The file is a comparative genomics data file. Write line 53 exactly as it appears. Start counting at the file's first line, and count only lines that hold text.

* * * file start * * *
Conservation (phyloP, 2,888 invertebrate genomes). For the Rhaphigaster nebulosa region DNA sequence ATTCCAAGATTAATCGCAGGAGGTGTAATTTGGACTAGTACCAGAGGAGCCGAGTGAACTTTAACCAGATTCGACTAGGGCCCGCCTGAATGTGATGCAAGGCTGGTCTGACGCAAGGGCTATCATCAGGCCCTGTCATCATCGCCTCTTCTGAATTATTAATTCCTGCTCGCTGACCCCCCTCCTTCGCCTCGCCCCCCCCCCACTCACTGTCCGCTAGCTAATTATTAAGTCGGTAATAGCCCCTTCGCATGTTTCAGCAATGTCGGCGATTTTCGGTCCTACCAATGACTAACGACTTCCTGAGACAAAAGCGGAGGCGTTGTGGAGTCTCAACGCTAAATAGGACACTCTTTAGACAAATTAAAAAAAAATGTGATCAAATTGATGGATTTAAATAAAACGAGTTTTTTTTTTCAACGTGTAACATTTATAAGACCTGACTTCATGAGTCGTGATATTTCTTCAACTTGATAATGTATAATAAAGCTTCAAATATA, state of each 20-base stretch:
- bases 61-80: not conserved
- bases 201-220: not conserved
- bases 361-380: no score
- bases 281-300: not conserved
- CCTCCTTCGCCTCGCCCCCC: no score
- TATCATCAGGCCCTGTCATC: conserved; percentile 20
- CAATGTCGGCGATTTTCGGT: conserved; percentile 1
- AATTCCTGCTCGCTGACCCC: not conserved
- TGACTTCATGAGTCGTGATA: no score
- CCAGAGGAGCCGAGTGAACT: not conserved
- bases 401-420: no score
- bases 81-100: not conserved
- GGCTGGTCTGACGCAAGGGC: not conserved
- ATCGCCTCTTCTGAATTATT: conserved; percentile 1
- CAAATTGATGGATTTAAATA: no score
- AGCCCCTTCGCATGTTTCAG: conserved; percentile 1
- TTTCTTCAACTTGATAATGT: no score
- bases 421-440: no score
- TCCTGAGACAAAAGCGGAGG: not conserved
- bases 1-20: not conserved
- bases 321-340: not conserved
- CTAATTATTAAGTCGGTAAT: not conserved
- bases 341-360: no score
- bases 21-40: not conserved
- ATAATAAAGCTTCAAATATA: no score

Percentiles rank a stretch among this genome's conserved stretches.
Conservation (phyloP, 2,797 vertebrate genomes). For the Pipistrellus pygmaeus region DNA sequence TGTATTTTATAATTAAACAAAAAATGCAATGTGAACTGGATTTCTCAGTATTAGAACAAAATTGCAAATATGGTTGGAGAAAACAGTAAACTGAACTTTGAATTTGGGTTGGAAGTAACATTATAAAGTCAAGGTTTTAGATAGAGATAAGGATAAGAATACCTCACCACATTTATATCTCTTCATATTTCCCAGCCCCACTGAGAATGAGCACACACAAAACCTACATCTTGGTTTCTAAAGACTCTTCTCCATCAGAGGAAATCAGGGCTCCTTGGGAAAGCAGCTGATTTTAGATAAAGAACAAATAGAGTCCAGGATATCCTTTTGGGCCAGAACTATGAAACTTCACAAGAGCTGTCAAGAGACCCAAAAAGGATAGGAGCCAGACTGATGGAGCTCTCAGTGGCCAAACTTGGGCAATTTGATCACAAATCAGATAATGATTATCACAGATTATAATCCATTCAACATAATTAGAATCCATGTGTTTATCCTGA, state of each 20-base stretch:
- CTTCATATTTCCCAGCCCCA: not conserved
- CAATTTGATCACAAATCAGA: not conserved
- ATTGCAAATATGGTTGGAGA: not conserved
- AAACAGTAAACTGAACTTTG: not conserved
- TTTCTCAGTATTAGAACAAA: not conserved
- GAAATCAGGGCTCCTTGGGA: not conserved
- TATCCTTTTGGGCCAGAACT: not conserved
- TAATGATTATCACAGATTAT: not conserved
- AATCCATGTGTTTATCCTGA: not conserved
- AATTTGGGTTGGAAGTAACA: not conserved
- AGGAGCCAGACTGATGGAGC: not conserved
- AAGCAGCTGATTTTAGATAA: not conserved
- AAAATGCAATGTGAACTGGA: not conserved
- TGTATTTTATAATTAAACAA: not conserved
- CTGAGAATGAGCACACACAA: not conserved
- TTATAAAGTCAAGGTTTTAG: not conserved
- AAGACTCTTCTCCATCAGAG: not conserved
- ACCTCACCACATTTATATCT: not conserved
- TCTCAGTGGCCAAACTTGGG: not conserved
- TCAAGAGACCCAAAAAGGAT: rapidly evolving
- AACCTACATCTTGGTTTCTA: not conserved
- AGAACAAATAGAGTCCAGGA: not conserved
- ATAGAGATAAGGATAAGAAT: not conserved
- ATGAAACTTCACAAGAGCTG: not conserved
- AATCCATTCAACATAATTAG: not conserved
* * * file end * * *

- AATCCATTCAACATAATTAG: not conserved